We have all become a lot more familiar with stories especially with social media platforms implementing them into our lives but that’s not the kind I’m talking about here (although those are important for your audience too). Here we are highlighting the role stories play in developing a brand, building a community on socials and even hyping up product launches.
So let’s start at the beginning, a story is either a made up event, a real life experience shared to entertain and evoke emotion in it’s audience and this is where the real magic happens, the emotion! Most of us were told stories as kids with astronauts, cowboys, princesses and of course sometimes baddies in and these were often used to inspire us and occasionally teach us lessons. It shouldn’t be a surprise then that stories drum up emotions in adults too, making them a great tool to harness to connect your audience to your brand or product, right? RIGHT!
Brands often use this insight to help grow their community and build up attention surrounding their latest release - good time for an example I think: Take Nike, who don’t just say here’s our new trainer and it’s super comfy with the most advanced shoe tech but instead they create a story around the trainer to make it evoke emotion in the listener.
Jumping back to when you were young hearing stories, why do we attach to these tales so much. Well I know I would hear a story about cowboys and think “I want to be a cowboy,” rather than I want to be the cowboy from the story I wanted to be one in my own right because then I’m the star. Woo! Being the hero of the story taps into human psychology perfectly, feeding our pride, ego and winning us some social approval meaning that a story is really relatable to its audience. Expanding the Nike example, the story they create is of a young child outside each day practicing their basketball and as they grow so does their skill until finally they’re in an arena playing in front of adoring fans but he is still wearing his favourite trainers. We see this and don’t think I want to be LeBron James but instead this, “If I had those same trainers then I could be that good.”
Now that’s powerful marketing for any brand!
So, when creating a brand story always ask yourself a couple of questions:
Writing this article I thought:
The second part of this strategy is the (story) telling part and this is easier especially if you use the data you have at your disposal. Data now helps us all out so much with audience insights such as who consumes our content, which gender buys our brand more often, who is watching and when are they watching etc etc. These insights are incredibly useful as it allows brands to target their ideal users, hopefully with useful and relevant content (lets face it otherwise we won’t stick around, theres enough crap out there). All this makes the telling part of your strategy way more straight forward because you know your audience is split equally in gender, aged 24-30 and watch videos on TikTok and Instagram so straight away you can create a kick ass story and get it posted to these sites whilst using the platforms marketing tools to get your content in front of those users! What a win! It’s when you don’t use the data that things can start to go awry because you’re guessing then.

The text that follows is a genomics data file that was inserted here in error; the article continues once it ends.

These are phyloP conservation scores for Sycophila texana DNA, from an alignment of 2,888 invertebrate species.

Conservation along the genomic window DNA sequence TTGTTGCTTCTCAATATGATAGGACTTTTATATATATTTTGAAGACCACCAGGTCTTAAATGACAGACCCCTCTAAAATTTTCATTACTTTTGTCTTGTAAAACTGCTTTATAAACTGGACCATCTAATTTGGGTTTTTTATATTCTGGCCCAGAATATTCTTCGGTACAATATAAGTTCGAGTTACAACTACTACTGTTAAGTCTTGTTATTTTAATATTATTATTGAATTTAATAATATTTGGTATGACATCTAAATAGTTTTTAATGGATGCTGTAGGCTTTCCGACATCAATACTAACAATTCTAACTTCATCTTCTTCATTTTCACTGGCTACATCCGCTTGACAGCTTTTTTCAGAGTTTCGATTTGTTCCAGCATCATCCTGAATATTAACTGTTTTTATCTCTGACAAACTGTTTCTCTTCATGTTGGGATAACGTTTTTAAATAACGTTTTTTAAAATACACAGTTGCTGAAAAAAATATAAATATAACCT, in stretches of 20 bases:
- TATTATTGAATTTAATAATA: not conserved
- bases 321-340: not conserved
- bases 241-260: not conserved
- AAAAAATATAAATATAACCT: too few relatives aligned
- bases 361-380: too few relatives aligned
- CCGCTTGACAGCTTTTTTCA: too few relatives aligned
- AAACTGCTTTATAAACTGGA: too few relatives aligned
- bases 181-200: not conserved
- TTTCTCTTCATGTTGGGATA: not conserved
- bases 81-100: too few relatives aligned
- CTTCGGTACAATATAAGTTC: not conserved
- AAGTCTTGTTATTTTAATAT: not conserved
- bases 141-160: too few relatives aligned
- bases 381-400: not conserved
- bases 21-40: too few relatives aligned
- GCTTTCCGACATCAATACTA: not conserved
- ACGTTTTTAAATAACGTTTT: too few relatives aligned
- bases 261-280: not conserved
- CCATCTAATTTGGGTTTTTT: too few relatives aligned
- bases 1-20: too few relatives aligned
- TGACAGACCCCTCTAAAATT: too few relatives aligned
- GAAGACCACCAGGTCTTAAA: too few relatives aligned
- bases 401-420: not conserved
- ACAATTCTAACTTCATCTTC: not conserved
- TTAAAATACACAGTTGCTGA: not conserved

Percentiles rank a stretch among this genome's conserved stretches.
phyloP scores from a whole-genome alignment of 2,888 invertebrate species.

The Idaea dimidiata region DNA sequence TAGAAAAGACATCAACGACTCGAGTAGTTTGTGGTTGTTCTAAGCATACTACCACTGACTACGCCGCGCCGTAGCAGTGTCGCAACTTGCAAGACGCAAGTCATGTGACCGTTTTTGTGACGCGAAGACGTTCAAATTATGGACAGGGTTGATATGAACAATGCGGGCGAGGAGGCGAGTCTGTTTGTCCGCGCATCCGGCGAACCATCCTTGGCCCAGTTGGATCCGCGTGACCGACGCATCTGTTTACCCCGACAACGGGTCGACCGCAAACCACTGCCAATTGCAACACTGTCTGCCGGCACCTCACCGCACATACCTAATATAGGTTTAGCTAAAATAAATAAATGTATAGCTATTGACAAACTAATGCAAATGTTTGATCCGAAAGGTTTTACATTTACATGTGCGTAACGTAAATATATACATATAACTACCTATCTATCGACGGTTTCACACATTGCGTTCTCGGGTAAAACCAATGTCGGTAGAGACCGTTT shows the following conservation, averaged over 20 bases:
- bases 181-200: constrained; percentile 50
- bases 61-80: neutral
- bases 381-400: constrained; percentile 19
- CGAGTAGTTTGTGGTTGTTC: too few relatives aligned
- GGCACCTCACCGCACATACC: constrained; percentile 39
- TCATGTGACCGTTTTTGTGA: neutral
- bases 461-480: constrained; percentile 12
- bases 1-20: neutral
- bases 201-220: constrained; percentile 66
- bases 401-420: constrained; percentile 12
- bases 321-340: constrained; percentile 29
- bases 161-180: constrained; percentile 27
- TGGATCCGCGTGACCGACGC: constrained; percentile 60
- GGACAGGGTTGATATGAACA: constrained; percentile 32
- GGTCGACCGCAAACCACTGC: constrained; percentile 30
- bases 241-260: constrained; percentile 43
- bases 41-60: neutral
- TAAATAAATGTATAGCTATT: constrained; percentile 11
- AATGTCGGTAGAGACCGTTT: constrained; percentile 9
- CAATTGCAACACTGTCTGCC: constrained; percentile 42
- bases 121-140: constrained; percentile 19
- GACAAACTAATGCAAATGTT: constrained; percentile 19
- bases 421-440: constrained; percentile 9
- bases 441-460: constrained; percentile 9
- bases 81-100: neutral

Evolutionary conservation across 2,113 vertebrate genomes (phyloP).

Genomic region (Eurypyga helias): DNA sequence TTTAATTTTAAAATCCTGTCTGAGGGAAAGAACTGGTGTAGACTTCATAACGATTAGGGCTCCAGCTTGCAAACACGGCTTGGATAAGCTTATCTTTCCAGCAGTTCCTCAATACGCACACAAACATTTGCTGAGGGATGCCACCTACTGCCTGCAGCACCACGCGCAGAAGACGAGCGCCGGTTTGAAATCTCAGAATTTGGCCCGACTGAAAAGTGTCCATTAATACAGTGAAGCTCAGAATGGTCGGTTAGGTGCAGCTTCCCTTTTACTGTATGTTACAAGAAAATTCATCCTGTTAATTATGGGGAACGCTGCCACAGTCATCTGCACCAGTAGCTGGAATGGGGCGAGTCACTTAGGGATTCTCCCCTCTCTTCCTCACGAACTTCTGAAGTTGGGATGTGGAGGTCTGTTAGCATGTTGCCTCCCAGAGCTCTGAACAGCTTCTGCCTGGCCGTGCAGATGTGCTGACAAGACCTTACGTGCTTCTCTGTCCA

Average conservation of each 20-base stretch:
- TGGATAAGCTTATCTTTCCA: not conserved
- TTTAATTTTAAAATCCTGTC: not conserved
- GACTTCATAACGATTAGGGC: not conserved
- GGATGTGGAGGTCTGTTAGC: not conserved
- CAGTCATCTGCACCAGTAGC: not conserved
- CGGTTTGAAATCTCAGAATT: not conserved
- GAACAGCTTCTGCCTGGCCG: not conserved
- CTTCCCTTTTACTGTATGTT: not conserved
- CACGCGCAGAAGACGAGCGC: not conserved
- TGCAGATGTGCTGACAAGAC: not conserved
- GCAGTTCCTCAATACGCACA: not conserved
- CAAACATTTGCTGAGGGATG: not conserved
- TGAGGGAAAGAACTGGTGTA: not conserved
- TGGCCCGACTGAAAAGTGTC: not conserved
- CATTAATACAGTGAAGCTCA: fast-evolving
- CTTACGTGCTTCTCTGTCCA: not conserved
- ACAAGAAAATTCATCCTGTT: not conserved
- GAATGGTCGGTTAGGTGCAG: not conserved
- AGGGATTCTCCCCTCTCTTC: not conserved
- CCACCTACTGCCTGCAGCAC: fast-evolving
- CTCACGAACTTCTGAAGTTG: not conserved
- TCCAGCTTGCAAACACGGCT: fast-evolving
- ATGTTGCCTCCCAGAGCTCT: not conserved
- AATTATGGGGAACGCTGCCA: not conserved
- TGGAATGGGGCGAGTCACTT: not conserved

Its great because you can tell your tale in so many different ways - vlogs, blogs, tiktok dances, Instagram highlights etc it’s all about how your audience consumes, which makes your role of teller important for the message - the message can be world class but if no one hears it then its a flop
You’ve got story telling down now and can see why we relate so well to it and how you can split it up to the story and the telling to add the greatest value to our audience, resulting in the best brand results! Oh and as a big plus, when the story attracts consumers to the product or brand for you then you don’t have to sell because your story is the seller and no one likes being sold to but we do like story time!